Published: 08 May 2019 | Last Updated: 08 May 2019 12:18:13

New research, based on the VetCompass™ programme at the Royal Veterinary College (RVC), uses machine learning to detect false-positive disease references in veterinary clinical notes.

Clinicians often include references to diseases in clinical notes even though the patient doesn’t have that disease. For some diseases, the majority of disease references are written in the notes of patients who don’t suffer from that disease. These references occur because clinicians often use their clinical notes to speculate about diseases (eg differential diagnosis) or to state that the disease has been ruled out.  This causes a problem when epidemiologists try to find patients who have a disease because a simple search based on keyword matching will match many patients who don’t have the disease.

This problem has been studied for decades in clinical text.  This new research, based on VetCompass™ data, shows how to create very large training sets for machine-learning algorithms without the need for a person to read each disease reference and decide if it is a true disease reference or not. This manual-labour approach can’t scale to corpora the size of VetCompass™.  Our method produced a training dataset which was around 100 times larger than the largest previous dataset.  We also achieved state-of- the-art classification performance with a bidirectional long short-term memory model trained to distinguish disease references between patients with or without the disease diagnosis in veterinary clinical notes.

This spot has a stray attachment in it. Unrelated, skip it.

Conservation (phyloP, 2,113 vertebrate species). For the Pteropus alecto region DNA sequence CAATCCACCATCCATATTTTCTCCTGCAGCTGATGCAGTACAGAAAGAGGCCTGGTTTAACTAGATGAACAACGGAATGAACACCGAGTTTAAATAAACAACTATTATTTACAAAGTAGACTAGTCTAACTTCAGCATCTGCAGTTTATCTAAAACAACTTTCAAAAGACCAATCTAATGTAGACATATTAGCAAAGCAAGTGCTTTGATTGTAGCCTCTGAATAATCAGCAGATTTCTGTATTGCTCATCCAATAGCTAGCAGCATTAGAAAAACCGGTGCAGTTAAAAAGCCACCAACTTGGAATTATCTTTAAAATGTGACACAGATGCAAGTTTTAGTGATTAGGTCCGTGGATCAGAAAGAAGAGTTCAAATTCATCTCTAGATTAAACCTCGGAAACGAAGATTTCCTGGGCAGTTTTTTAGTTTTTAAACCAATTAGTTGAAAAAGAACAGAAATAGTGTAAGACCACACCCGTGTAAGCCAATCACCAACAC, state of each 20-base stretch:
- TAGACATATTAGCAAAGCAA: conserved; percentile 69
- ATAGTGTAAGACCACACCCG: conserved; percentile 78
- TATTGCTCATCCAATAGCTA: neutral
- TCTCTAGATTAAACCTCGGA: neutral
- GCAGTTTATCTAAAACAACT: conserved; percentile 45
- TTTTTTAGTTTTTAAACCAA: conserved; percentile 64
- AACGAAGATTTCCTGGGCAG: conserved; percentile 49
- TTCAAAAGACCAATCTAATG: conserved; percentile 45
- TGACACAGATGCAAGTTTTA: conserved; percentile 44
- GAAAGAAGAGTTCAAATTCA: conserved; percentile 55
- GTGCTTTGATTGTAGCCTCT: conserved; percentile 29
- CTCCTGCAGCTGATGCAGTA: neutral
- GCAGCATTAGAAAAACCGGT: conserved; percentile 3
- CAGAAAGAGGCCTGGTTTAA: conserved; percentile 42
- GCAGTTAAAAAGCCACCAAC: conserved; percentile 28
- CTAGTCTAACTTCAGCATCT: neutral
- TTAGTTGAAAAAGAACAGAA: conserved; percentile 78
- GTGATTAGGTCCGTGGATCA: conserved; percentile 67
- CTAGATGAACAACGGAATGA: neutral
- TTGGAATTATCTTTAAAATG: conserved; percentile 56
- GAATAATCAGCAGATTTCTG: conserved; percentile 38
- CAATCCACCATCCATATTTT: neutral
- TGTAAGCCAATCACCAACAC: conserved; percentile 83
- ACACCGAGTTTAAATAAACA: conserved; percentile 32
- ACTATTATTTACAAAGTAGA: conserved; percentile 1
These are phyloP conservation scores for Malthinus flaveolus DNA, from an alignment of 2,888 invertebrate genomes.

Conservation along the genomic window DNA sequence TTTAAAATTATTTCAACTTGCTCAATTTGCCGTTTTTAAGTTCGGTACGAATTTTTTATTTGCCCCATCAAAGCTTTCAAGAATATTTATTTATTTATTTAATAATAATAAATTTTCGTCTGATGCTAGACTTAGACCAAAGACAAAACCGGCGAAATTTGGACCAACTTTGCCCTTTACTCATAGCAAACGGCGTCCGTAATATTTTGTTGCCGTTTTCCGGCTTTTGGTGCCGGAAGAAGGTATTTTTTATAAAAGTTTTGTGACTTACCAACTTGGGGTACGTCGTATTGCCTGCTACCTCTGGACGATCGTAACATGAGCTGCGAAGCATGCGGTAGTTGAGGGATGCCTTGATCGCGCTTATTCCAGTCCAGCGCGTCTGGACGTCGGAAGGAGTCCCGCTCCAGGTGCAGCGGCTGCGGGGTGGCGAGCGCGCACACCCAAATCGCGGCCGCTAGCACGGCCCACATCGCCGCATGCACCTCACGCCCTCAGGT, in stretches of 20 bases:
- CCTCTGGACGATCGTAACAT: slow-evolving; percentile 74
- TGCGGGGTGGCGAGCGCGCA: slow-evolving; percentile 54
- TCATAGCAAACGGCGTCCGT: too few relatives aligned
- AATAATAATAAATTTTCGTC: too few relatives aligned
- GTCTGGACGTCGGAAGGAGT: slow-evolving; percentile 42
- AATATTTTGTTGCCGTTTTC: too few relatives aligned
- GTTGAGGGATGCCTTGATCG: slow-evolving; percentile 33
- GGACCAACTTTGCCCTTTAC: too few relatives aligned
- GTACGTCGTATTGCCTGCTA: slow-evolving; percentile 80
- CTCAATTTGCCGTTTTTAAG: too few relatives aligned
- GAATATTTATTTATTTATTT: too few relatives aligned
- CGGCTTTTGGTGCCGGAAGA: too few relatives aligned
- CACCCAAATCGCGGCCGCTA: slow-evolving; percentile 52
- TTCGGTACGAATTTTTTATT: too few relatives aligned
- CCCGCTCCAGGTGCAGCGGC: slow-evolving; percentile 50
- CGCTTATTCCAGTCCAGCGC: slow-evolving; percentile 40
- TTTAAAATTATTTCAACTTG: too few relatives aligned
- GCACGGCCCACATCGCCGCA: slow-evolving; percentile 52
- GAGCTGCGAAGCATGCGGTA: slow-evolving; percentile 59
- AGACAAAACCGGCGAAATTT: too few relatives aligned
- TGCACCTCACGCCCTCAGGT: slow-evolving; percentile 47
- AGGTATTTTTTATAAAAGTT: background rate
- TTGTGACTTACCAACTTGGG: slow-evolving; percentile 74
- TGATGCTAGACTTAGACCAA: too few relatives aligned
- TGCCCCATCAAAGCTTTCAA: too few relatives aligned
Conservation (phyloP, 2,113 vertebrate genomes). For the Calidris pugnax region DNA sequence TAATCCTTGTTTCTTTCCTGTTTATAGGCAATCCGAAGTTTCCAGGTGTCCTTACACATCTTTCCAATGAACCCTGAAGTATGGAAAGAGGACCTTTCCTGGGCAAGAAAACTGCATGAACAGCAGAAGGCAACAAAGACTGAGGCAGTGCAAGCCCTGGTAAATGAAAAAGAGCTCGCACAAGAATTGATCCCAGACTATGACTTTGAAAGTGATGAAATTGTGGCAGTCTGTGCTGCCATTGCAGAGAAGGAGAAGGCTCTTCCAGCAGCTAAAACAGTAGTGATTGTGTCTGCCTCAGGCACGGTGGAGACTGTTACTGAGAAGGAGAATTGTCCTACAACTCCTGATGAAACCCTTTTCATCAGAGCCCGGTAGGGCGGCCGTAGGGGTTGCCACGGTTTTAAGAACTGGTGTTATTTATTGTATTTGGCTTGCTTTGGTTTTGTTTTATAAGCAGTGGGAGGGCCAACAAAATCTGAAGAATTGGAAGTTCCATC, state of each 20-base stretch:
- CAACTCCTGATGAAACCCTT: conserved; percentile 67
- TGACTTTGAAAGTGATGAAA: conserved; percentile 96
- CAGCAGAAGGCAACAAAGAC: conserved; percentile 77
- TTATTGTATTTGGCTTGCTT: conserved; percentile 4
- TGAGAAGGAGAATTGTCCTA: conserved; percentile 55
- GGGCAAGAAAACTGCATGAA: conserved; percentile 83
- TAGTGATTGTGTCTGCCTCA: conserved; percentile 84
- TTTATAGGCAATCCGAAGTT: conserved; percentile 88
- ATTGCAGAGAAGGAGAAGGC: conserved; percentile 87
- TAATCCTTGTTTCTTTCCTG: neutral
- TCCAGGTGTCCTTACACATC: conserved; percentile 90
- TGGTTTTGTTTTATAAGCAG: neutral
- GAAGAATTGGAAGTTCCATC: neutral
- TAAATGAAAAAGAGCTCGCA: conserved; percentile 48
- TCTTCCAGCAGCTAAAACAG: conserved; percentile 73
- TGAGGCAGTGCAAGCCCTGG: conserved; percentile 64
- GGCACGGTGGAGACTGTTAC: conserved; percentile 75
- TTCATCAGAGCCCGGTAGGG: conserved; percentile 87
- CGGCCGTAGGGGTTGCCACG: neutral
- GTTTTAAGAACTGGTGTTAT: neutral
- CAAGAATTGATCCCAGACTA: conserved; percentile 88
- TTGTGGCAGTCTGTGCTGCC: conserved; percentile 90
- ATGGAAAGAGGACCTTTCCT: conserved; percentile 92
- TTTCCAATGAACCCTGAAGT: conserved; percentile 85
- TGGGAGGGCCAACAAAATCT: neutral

RVC machine learning researcher and VetCompass technical lead Noel Kennedy said:

“The VetCompass corpus is a great resource for computer scientists to work with.  We are just getting started with the possible applications for machine learning on such an extensive dataset.”

The full paper is freely available online: Kennedy, N., Brodbelt, D.C., Church, D.B and O'Neill, D.G., (2019) “Detecting false-positive disease references in veterinary clinical notes without manual annotations” Nature Digital Medicine Available: https://www.nature.com/articles/s41746-019-0108-y.pdf

 

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